n a Vancouver bar where everyone knows Cloud Strife's name, Clara Sia sat down with just enough people to get a gratuity table charge at Twitch Vancouver's first meetup. This humble beginning at EXP Bar didn't dent Sia's resolve to give Vancouver's Twitch community a place to call home. In three years, she's built it into a rather gala video game meetup for the city. Along the way, she's hustled hard to get a job in the industry as an Influencer Relations role too.
You can think of this as the Definitive Edition of a Daily Hive article recently published that covers an upcoming Meetup along with digging into its history too.
What can we expect from this upcoming Twitch Vancouver Meetup?
Our Twitch Vancouver meetups are focused on a fun, social environment for Twitch streamers and other content creators, game devs, gaming industry professionals, and just gamers in general. Anyone 19 and over is welcome!
We also have game demos (we try to focus on local indies that are stream-worthy where we can), a photo booth, a live stream to watch on the TVs or interact with directly on their phones, and a creative space for folks to draw in. We invite all devs to bring their laptops and game demos and snag a table (first-come, first-serve). You’ll also see sponsors at our meetups, roaming about or set up at a table – this varies per meetup. There are raffle giveaways as well! This meetup, we’ll be giving away a gaming chair from Vancouver-based PulseLabz.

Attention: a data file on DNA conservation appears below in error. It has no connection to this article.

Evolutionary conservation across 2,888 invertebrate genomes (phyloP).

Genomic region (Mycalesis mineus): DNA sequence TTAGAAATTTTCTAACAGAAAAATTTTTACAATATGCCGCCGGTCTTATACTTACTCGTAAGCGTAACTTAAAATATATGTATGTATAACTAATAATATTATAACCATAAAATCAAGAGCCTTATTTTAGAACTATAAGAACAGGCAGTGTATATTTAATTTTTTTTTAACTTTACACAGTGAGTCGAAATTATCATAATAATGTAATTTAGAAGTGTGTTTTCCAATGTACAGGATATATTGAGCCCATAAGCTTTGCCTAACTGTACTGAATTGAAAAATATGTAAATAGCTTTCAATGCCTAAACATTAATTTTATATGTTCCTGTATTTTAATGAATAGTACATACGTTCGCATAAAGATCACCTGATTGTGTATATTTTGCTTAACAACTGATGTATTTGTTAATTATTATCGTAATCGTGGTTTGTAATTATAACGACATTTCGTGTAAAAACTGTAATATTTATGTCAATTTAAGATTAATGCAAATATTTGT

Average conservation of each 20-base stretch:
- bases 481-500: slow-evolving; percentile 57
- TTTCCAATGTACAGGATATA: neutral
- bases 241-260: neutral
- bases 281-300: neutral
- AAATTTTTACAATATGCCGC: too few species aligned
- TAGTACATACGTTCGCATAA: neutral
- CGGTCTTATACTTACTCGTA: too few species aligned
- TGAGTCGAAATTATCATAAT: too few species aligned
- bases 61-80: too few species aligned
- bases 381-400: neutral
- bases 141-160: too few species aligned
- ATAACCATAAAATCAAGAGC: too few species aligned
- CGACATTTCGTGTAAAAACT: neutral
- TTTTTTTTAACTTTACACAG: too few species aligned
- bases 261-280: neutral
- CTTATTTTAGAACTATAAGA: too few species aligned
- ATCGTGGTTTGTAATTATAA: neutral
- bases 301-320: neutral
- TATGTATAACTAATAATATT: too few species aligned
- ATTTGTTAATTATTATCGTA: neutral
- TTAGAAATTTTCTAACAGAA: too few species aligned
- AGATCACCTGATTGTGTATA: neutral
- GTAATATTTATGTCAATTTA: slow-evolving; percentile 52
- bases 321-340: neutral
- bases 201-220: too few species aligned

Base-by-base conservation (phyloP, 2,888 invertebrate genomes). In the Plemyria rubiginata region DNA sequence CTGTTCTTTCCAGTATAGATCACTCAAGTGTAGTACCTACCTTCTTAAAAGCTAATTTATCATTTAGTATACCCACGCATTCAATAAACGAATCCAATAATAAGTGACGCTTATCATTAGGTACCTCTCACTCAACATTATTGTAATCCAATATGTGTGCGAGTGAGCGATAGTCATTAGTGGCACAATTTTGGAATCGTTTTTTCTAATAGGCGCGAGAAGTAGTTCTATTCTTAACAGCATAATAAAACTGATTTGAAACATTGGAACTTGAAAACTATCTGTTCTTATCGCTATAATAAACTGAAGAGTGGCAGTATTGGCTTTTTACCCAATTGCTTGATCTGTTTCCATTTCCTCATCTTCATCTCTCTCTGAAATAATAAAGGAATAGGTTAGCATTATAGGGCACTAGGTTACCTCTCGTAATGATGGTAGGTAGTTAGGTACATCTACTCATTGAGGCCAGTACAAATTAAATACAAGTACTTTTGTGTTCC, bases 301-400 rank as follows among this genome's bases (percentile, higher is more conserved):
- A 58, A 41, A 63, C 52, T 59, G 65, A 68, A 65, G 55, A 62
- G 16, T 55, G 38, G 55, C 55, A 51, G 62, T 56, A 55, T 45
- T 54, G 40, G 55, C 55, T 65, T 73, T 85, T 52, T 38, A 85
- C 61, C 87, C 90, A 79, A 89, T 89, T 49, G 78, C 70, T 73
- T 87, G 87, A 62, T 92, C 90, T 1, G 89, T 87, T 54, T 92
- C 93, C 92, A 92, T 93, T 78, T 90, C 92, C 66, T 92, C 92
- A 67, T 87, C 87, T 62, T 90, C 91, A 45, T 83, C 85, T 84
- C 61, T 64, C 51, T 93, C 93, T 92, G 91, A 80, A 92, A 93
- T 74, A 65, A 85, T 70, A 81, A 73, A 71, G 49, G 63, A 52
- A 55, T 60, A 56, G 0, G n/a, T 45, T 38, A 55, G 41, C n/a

Vancouver was the first city to host a Twitch meetup in early 2015. Why did you start it then and how has the Meetup changed?
There is a huge gaming community in Vancouver, so I knew there had to be a good number of streamers within that community. I love Vancouver and it deserves to be put on the map for all of Twitch to see. We exist and we’re a force to be reckoned with. Fast forward to today, Twitch has given me countless opportunities, including a job in gaming, friendships, travel, hosting, sponsorships, not to mention my boyfriend (also a streamer). I continually feel a need to give back.